Sarah Holder is a staff writer at CityLab covering local policy, housing, labor, and technology.
Students in Los Angeles want 16- and 17-year olds to have the right to vote in school board elections. High school senior Tyler Okeke is leading the charge.
When thousands of teachers in the Los Angeles Unified School District walked out of classrooms in January to protest swelling classroom sizes and low pay, many of their students picketed alongside them. After a week of striking, the teachers won a raise, stricter caps on class sizes, and a promise by the district to hire more nurses and librarians. Now, LAUSD students want their own revolution.
Young people have taken up the mantle of movements for climate action, gun control, and prison reform in recent years. But most can’t vote on legislation affecting these issues until they turn 18.
Tyler Okeke—a 17-year-old senior at Vladovic Harbor Teacher Preparation Academy in Los Angeles, and the one student representative on the LAUSD School Board—wants to change that. He’s advocating for the city to give students as young as 16 the power to vote in school board elections.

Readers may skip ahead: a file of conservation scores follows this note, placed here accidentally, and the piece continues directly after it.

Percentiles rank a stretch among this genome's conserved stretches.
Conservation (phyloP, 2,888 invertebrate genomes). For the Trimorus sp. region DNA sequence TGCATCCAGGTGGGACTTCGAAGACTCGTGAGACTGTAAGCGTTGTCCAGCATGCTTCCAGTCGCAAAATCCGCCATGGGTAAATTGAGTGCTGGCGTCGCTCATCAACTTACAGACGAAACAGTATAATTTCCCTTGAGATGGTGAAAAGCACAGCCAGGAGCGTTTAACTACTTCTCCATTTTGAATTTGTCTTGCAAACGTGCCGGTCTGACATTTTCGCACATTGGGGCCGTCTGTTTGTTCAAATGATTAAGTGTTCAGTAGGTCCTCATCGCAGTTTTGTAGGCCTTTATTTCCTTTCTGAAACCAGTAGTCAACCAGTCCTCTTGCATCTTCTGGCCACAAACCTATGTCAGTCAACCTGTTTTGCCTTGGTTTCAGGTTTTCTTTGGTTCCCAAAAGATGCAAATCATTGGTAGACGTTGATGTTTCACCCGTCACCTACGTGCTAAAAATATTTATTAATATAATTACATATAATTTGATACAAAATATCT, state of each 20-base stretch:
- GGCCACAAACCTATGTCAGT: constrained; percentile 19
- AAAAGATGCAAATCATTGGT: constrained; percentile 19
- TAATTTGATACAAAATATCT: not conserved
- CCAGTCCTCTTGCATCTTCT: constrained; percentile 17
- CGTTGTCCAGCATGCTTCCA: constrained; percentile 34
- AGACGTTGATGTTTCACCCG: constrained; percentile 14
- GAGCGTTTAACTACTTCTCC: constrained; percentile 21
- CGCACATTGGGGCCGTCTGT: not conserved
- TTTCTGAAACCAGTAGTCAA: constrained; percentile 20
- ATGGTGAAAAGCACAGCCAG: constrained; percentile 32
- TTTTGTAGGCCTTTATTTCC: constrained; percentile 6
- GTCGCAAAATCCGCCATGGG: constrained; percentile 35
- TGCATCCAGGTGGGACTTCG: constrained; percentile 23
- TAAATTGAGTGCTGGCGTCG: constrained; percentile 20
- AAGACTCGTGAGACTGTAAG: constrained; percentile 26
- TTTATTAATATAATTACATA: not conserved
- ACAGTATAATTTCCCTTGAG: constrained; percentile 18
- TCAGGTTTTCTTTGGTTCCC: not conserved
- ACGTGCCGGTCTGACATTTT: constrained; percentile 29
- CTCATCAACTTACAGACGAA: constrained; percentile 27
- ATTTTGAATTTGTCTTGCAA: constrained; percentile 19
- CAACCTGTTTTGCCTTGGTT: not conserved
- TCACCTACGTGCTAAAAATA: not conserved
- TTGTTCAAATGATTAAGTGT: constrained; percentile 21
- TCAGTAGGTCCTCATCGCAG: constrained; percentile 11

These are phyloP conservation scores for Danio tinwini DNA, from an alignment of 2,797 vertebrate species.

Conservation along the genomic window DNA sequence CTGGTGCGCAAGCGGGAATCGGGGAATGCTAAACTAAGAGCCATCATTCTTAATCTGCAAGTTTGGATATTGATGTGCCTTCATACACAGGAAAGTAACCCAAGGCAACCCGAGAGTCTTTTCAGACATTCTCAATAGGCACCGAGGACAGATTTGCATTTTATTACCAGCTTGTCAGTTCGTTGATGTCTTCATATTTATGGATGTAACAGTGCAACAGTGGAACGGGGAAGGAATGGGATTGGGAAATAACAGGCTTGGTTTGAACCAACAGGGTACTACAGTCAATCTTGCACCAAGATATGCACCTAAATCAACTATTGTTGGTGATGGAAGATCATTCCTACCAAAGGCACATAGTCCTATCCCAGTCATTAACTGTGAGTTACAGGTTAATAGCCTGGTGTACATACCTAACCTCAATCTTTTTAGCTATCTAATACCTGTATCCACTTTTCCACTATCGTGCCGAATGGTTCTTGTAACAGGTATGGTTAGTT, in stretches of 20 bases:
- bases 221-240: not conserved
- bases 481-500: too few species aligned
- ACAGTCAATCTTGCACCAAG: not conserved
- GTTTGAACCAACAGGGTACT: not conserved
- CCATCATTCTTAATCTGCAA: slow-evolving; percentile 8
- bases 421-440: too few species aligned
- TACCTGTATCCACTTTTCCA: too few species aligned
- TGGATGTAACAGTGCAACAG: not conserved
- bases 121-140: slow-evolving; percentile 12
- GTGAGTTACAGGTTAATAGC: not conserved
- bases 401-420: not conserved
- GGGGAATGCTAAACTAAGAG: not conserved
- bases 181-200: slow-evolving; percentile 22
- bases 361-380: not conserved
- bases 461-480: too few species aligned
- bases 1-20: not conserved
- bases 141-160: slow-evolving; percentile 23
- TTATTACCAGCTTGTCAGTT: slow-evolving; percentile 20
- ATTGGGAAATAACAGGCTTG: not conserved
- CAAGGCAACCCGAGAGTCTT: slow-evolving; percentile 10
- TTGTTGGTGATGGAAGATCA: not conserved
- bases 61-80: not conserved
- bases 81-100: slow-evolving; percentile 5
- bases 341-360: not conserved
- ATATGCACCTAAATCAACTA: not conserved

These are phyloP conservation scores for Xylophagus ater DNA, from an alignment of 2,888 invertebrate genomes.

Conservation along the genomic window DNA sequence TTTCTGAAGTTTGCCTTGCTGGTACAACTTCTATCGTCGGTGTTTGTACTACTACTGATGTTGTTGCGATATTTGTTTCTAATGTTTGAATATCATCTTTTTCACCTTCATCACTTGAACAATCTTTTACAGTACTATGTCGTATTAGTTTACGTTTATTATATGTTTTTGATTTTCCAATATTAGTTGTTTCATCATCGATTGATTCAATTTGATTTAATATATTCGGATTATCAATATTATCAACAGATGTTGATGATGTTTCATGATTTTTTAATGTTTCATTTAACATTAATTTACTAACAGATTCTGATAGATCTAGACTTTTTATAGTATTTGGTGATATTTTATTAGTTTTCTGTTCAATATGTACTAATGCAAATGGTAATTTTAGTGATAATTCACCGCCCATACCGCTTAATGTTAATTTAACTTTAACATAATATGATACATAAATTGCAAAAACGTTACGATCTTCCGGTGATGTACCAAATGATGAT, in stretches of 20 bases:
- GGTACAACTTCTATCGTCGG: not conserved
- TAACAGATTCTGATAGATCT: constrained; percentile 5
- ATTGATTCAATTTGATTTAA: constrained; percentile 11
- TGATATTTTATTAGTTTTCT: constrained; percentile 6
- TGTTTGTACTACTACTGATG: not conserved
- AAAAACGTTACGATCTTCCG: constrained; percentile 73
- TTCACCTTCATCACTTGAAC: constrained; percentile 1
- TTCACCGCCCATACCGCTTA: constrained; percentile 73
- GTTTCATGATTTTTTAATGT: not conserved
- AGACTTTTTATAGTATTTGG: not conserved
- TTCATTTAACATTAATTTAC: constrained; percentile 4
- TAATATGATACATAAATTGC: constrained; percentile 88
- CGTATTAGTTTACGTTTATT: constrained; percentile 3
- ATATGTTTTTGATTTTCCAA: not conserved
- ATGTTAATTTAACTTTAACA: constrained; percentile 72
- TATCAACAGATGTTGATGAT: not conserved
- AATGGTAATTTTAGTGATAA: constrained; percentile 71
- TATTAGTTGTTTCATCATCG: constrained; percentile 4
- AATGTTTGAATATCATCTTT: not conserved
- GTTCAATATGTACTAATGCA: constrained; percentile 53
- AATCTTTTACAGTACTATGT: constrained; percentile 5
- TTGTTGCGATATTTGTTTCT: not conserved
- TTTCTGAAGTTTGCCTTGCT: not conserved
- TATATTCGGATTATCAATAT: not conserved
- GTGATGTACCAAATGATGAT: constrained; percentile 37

“Voting is something that’s really important for students of color and low-income students,” said Okeke, whose school is in Wilmington, a neighborhood with one of the city’s higher concentrations of Latinx and immigrant residents. “Historically, our voice hasn’t been heard in elections, and we’ve been neglected in the way that elected officials campaign.”
Last week, the school board unanimously approved a resolution introduced by Okeke, which calls on LAUSD’s superintendent to explore the feasibility and costs of putting such a measure on the ballot in 2020.
Okeke’s organizing is supported by other L.A. high schoolers, many of whom gave testimony during the school board’s vote last week. But it also builds on broader efforts to enfranchise youth voters on the local and national stage.
Takoma Park, Maryland, was the first city in the nation to lower its voting age for local elections to 16, and now hosts a youth council filled with middle- and high schoolers who convene to advise the city on everything from composting to housing reform. In 2018, Washington, D.C. became the largest city to consider letting 16- and 17-year-olds vote in federal elections, in an effort that would have enfranchised up to 10,000 young people, 75 percent of whom are people of color—but the legislation was stalled by the council indefinitely last November.